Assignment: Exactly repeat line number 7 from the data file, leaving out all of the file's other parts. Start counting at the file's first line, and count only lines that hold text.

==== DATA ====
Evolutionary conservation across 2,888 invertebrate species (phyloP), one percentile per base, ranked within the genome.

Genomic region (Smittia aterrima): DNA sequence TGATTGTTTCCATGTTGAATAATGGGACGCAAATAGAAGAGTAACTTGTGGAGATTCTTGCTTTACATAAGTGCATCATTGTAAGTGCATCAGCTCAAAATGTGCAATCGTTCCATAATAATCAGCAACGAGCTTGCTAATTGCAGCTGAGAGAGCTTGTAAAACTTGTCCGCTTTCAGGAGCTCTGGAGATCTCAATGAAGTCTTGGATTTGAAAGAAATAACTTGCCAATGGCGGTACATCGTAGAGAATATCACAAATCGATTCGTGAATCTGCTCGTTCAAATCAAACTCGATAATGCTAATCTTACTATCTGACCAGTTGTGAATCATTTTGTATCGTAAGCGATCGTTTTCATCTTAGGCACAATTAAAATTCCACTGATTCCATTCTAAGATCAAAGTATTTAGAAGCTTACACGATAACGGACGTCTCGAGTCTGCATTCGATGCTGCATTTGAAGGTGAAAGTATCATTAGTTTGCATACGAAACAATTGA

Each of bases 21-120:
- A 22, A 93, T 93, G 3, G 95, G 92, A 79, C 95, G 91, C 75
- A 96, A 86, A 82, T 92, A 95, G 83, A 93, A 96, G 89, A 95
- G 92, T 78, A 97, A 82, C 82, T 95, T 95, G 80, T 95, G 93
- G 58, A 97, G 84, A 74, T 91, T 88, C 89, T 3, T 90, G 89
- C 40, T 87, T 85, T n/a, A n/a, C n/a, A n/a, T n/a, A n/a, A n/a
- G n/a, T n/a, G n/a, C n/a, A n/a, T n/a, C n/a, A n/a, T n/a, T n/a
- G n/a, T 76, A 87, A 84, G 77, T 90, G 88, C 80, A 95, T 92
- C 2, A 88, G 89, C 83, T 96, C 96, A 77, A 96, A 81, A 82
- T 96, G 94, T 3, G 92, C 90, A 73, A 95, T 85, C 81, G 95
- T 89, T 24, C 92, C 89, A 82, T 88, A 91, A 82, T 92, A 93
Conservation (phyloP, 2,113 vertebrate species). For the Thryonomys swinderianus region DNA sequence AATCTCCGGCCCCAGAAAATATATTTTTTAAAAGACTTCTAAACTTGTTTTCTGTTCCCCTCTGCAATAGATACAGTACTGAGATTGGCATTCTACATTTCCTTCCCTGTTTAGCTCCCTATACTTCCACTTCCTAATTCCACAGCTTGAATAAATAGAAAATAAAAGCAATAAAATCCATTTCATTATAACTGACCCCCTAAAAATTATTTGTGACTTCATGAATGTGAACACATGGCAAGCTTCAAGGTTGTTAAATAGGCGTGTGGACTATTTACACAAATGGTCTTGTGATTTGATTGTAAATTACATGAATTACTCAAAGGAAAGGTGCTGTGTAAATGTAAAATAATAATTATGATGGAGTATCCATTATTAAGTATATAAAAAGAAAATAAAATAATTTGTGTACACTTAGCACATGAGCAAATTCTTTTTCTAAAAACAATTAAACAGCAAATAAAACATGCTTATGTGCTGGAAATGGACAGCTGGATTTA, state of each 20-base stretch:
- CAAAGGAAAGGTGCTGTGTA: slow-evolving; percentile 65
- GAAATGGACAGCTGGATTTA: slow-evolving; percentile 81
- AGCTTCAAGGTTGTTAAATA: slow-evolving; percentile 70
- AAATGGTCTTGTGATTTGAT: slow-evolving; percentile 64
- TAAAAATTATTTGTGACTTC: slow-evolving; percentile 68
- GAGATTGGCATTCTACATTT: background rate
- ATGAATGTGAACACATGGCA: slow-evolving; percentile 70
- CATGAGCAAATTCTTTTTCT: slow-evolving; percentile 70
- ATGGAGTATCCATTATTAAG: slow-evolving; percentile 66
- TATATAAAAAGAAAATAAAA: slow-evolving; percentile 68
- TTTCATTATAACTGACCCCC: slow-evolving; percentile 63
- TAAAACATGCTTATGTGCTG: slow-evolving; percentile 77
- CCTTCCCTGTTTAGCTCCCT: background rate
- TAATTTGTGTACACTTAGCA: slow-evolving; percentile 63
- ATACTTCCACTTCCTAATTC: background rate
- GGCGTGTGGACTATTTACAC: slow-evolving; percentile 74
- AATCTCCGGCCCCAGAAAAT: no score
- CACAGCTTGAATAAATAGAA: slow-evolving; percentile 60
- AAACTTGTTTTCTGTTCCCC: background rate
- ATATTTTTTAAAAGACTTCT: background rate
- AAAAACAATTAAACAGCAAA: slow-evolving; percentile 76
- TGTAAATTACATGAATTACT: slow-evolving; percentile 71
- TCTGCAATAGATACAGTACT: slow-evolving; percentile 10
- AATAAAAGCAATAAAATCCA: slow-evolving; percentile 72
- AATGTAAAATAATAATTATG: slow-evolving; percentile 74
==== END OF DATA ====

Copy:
- G 58, A 97, G 84, A 74, T 91, T 88, C 89, T 3, T 90, G 89